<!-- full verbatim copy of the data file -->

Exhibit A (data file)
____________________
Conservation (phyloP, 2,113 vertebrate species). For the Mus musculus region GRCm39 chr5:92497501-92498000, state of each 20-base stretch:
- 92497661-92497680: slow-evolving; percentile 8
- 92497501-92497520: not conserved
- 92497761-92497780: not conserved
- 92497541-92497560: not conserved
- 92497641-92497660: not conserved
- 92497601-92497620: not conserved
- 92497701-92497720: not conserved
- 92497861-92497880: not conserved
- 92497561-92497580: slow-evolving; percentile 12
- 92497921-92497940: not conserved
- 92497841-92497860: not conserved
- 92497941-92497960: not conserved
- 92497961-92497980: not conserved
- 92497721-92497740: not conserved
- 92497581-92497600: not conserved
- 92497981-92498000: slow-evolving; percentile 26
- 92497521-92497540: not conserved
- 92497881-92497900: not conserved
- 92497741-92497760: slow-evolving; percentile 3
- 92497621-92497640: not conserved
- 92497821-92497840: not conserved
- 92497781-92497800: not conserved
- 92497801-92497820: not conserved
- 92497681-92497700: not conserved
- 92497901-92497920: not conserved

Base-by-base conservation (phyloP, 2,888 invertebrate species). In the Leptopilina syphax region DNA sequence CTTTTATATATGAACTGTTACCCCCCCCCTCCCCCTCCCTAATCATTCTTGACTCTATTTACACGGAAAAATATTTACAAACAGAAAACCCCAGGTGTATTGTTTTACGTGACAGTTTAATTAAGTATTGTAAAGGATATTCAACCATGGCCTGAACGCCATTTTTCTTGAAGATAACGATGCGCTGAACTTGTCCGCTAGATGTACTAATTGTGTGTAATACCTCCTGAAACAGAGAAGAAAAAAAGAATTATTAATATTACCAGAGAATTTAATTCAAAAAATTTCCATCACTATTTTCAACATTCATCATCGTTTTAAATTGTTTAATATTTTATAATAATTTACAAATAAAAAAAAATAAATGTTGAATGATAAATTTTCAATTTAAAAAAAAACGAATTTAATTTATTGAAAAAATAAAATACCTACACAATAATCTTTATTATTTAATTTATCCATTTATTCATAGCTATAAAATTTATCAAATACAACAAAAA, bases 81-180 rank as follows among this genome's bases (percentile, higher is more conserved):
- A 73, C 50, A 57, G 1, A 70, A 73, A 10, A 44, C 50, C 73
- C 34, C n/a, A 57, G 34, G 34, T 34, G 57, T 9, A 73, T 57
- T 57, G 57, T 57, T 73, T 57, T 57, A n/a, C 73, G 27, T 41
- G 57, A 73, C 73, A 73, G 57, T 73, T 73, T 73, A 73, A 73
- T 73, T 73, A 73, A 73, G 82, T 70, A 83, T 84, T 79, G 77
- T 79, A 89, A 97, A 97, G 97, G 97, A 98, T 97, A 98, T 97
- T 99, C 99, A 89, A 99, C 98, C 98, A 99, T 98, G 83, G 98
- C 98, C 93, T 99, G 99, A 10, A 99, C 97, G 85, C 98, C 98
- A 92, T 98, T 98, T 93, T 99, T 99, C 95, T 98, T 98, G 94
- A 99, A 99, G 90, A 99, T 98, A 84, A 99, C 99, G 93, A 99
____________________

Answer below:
Conservation (phyloP, 2,113 vertebrate species). For the Mus musculus region GRCm39 chr5:92497501-92498000, state of each 20-base stretch:
- 92497661-92497680: slow-evolving; percentile 8
- 92497501-92497520: not conserved
- 92497761-92497780: not conserved
- 92497541-92497560: not conserved
- 92497641-92497660: not conserved
- 92497601-92497620: not conserved
- 92497701-92497720: not conserved
- 92497861-92497880: not conserved
- 92497561-92497580: slow-evolving; percentile 12
- 92497921-92497940: not conserved
- 92497841-92497860: not conserved
- 92497941-92497960: not conserved
- 92497961-92497980: not conserved
- 92497721-92497740: not conserved
- 92497581-92497600: not conserved
- 92497981-92498000: slow-evolving; percentile 26
- 92497521-92497540: not conserved
- 92497881-92497900: not conserved
- 92497741-92497760: slow-evolving; percentile 3
- 92497621-92497640: not conserved
- 92497821-92497840: not conserved
- 92497781-92497800: not conserved
- 92497801-92497820: not conserved
- 92497681-92497700: not conserved
- 92497901-92497920: not conserved

Base-by-base conservation (phyloP, 2,888 invertebrate species). In the Leptopilina syphax region DNA sequence CTTTTATATATGAACTGTTACCCCCCCCCTCCCCCTCCCTAATCATTCTTGACTCTATTTACACGGAAAAATATTTACAAACAGAAAACCCCAGGTGTATTGTTTTACGTGACAGTTTAATTAAGTATTGTAAAGGATATTCAACCATGGCCTGAACGCCATTTTTCTTGAAGATAACGATGCGCTGAACTTGTCCGCTAGATGTACTAATTGTGTGTAATACCTCCTGAAACAGAGAAGAAAAAAAGAATTATTAATATTACCAGAGAATTTAATTCAAAAAATTTCCATCACTATTTTCAACATTCATCATCGTTTTAAATTGTTTAATATTTTATAATAATTTACAAATAAAAAAAAATAAATGTTGAATGATAAATTTTCAATTTAAAAAAAAACGAATTTAATTTATTGAAAAAATAAAATACCTACACAATAATCTTTATTATTTAATTTATCCATTTATTCATAGCTATAAAATTTATCAAATACAACAAAAA, bases 81-180 rank as follows among this genome's bases (percentile, higher is more conserved):
- A 73, C 50, A 57, G 1, A 70, A 73, A 10, A 44, C 50, C 73
- C 34, C n/a, A 57, G 34, G 34, T 34, G 57, T 9, A 73, T 57
- T 57, G 57, T 57, T 73, T 57, T 57, A n/a, C 73, G 27, T 41
- G 57, A 73, C 73, A 73, G 57, T 73, T 73, T 73, A 73, A 73
- T 73, T 73, A 73, A 73, G 82, T 70, A 83, T 84, T 79, G 77
- T 79, A 89, A 97, A 97, G 97, G 97, A 98, T 97, A 98, T 97
- T 99, C 99, A 89, A 99, C 98, C 98, A 99, T 98, G 83, G 98
- C 98, C 93, T 99, G 99, A 10, A 99, C 97, G 85, C 98, C 98
- A 92, T 98, T 98, T 93, T 99, T 99, C 95, T 98, T 98, G 94
- A 99, A 99, G 90, A 99, T 98, A 84, A 99, C 99, G 93, A 99